Charles Brown

Charles is the Executive Director of Preventive Care International, an NGO he founded after his Fellow’s project, and still works on various PrEP efforts at his host organization, the Infectious Diseases Institute. At the time of his project, he had been associated with HIV clinical trials for more than seven years. He worked on the HSV2/HIV study, Partners PrEP study and the Partners Demonstration Project. His focus was on HIV counselling and testing and adherence support and community education for serodiscordant couples and key populations.

Fellowship Focus
Charles advocated for the rollout of PrEP with high-risk groups. He worked with Uganda’s AIDS Commission to include PrEP in its National Strategic Plan and laid the groundwork for the development of guidelines for PrEP rollout.

In Their Own Words
I’m happy that it’s no longer “Charles Brown for PrEP”, but it’s now civil society for PrEP, where I’m part of the civil society.

Charles’ Media Advocacy:

Definate Nhamo

Definate is currently working on dapivirine ring planning and introduction under the PROMISE consortium, funded by USAID. She has also been a lead on projects to roll out PrEP in Zimbabwe. Previously, through her work on the Shaping the Health of Adolescents in Zimbabwe (SHAZ!) Project, Definate developed extensive experience working with orphaned and vulnerable adolescent girls and young women living on the streets. She won the Young Women Investigator’s prize at the 2013 International AIDS Society Conference in Malaysia for her abstract on adolescents and gender-based violence.

Fellowship Focus
Definate advocated for comprehensive HIV prevention options for young women and for their integration into sexual and reproductive health programs in Zimbabwe. She documented the perspectives of young women that she used to inform the consolidated national guidelines. She also worked with researchers and civil society members to prepare for microbicide trial results and accelerate regulatory considerations once results were released, as well as to influence the rollout of PrEP in Zimbabwe.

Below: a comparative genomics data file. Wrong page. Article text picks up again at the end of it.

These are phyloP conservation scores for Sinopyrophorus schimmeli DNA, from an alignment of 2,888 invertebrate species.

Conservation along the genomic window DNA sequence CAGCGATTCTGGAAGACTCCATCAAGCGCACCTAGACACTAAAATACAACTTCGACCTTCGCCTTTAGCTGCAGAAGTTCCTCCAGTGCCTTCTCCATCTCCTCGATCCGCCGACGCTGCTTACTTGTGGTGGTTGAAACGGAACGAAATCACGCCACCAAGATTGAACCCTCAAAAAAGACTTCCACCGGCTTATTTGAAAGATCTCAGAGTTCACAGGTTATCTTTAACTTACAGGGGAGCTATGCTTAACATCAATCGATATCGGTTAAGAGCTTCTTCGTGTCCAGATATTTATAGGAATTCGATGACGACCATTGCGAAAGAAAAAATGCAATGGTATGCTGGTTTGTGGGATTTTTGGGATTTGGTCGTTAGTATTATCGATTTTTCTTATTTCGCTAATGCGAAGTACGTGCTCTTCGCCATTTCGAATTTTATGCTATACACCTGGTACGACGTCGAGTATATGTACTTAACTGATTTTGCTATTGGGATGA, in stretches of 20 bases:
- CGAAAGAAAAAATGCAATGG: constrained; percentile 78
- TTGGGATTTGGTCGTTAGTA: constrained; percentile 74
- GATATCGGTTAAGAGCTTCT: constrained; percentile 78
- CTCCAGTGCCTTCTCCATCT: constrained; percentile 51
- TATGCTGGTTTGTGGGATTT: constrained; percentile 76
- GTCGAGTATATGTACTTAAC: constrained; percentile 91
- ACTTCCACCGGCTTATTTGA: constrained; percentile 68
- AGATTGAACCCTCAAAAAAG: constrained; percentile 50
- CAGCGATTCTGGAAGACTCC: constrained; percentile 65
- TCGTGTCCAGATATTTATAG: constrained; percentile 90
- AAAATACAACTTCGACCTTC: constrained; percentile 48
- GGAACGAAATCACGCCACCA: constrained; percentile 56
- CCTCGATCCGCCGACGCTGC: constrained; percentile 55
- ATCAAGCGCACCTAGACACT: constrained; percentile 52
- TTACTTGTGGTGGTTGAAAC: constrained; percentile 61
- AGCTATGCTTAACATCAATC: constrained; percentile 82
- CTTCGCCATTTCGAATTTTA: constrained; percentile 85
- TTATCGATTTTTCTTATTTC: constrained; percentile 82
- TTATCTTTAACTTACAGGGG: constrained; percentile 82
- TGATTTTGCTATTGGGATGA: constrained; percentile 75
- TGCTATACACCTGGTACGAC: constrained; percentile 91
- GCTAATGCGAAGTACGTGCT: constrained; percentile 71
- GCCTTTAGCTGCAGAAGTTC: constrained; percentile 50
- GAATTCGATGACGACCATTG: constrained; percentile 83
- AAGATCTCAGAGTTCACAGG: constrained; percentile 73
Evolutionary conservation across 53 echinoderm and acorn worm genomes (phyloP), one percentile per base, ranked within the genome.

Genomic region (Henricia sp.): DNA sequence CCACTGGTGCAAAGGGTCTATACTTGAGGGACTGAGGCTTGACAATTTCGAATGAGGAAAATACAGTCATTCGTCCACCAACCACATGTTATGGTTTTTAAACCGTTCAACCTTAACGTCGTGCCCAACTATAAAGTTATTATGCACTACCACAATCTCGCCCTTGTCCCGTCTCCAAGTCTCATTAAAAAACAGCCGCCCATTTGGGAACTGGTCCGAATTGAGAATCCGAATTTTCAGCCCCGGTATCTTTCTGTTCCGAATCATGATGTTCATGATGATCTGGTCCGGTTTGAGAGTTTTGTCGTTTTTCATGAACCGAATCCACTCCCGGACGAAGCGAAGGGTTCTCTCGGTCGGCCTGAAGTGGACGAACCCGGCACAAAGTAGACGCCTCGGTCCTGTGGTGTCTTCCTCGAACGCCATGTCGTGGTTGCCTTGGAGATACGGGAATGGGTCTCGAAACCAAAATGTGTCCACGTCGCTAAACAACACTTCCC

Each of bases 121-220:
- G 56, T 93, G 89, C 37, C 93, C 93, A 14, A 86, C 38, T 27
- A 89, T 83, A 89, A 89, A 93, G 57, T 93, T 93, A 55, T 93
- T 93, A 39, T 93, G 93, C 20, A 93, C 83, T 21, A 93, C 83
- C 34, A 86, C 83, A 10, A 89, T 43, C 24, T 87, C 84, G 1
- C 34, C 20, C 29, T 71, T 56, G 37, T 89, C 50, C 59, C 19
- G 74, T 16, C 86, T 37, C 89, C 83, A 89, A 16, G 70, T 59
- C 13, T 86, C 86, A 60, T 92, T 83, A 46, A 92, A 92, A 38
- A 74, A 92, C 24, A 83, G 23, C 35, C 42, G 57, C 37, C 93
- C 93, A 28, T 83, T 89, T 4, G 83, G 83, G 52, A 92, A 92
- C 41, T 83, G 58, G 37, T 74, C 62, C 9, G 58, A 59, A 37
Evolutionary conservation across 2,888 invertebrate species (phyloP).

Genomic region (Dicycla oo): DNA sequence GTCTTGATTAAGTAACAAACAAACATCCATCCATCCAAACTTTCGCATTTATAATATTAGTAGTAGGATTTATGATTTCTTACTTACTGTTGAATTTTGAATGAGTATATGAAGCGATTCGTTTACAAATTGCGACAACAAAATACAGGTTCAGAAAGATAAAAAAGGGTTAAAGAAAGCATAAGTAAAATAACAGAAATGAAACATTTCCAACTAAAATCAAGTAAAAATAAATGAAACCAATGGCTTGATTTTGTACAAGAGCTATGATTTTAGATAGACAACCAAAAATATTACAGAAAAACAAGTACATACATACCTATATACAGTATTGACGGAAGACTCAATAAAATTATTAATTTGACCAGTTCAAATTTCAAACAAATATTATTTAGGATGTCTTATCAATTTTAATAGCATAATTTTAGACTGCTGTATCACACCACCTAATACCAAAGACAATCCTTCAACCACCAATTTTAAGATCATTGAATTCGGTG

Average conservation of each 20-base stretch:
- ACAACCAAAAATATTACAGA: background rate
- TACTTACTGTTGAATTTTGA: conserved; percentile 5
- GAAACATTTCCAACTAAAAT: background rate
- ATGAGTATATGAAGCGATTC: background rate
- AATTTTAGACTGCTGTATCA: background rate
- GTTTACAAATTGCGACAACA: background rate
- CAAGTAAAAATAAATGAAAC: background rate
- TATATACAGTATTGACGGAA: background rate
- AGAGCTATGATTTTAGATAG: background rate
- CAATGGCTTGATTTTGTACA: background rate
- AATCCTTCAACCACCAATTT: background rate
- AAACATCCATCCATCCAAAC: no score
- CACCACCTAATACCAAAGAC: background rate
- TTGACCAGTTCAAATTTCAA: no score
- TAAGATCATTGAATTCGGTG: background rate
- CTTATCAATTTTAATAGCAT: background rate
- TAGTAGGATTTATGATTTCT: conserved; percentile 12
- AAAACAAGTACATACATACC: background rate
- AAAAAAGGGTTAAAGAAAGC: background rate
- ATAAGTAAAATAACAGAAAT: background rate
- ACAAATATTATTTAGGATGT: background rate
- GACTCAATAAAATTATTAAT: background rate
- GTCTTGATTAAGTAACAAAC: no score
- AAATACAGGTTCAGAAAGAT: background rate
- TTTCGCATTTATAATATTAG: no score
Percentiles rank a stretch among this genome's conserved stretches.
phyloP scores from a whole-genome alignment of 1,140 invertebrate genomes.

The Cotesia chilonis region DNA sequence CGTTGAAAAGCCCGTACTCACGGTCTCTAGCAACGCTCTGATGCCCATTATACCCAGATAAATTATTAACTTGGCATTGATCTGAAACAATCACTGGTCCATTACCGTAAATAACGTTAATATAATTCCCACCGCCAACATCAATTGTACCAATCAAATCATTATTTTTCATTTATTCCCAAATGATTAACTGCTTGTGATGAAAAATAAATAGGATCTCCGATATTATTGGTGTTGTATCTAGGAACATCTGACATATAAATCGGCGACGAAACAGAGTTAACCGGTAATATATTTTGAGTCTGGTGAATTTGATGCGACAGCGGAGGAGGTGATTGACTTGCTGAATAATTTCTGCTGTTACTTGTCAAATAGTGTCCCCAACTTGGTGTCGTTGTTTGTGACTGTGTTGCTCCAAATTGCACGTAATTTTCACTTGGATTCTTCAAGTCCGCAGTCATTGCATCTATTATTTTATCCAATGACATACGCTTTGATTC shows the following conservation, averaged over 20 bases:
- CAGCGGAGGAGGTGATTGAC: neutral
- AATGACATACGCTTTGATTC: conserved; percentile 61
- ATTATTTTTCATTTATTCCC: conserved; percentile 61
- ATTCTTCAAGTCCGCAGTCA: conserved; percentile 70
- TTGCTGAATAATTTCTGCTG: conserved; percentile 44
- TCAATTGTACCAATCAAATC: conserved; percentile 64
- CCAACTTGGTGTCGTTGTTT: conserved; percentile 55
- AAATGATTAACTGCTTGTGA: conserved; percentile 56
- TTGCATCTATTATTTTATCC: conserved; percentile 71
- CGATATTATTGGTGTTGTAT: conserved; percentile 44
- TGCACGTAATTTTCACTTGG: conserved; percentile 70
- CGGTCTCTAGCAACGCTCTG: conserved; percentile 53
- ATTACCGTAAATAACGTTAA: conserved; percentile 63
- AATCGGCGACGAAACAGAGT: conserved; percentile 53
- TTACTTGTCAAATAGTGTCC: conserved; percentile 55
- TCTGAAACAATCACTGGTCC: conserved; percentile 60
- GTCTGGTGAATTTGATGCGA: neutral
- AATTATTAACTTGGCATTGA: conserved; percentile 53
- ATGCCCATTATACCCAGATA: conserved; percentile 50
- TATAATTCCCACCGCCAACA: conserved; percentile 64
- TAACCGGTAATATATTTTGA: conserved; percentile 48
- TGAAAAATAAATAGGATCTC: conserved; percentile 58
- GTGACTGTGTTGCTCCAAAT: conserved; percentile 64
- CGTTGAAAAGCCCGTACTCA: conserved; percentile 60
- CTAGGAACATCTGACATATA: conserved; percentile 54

Definate’s Media Advocacy

Eric Mcheka

Eric coordinates the multi-country COMPASS Project in Malawi. At the time of his Fellowship project, Eric had more than 12 years’ experience in development and communication, with a specific focus on HIV/AIDS and disability. This work included the development of the first ever television program on HIV-positive living, Tisawasale, targeting persons with hearing impairment. Later, Eric joined NAPHAM, where he was in charge of training, monitoring and evaluation and resource mobilization.

Fellowship Focus
Eric called attention to the need for accelerated scale-up of voluntary medical male circumcision (VMMC) in Malawi. He engaged key stakeholders in government, media and civil society to push for accelerated scale-up. In particular, he trained journalists, rallied civil society to prioritize VMMC advocacy in their work and engaged lawmakers to build demand for VMMC and ensure that it is incorporated into Malawi’s national HIV prevention strategy.

In Their Own Words
VMMC is a one-off, low cost procedure that needs to be brought to scale in Malawi, just like we did with PMTCT.

Eric’s Media Advocacy

Everlyne Ombati

Everlyn is the program coordinator for CBEC-KEMRI Bioethics Training Initiative (CKBTI), an NIH FIC funded bioethics training program established to create bioethics capacity in Kenya. She has extensive experience with biomedical research and regulatory issues through her work with the Kenya Medical Research Institute (KEMRI) and has been involved in coordinating the process of reviewing and restructuring of the research regulatory system within KEMRI.

Fellowship Focus
Everlyn focused on advocacy for options designed to meet women’s multiple and diverse needs. She worked closely with Fellow Teresia Njoki to ensure that new HIV prevention options for women are part of the conversation in discussing Kenya’s future planning for prevention at the national and county levels. She built awareness around and prepared the ground for rollout of multipurpose prevention technologies (MPTs). Once developed, these options will prevent unintended pregnancies and sexually transmitted infections, including HIV. She engaged three distinct levels of participants: community/end users, the research community/medical fraternity and regulators. Her project captured perceptions, knowledge and interest around MPTs in order to determine whether MPTs are a recognized need, explored what kind of products would be acceptable in Kenya and promoted awareness of MPTs. She also engaged regulators to discuss the ethical development of MPTs and the regulatory challenges faced in their introduction.

In Their Own Words
It is challenging to advocate for products like MPTs that aren’t available yet, so it’s important to be careful with the language we use to manage communities’ expectations. Also, these products must be introduced in a way that complements already existing products rather than one that alienates or stigmatizes them.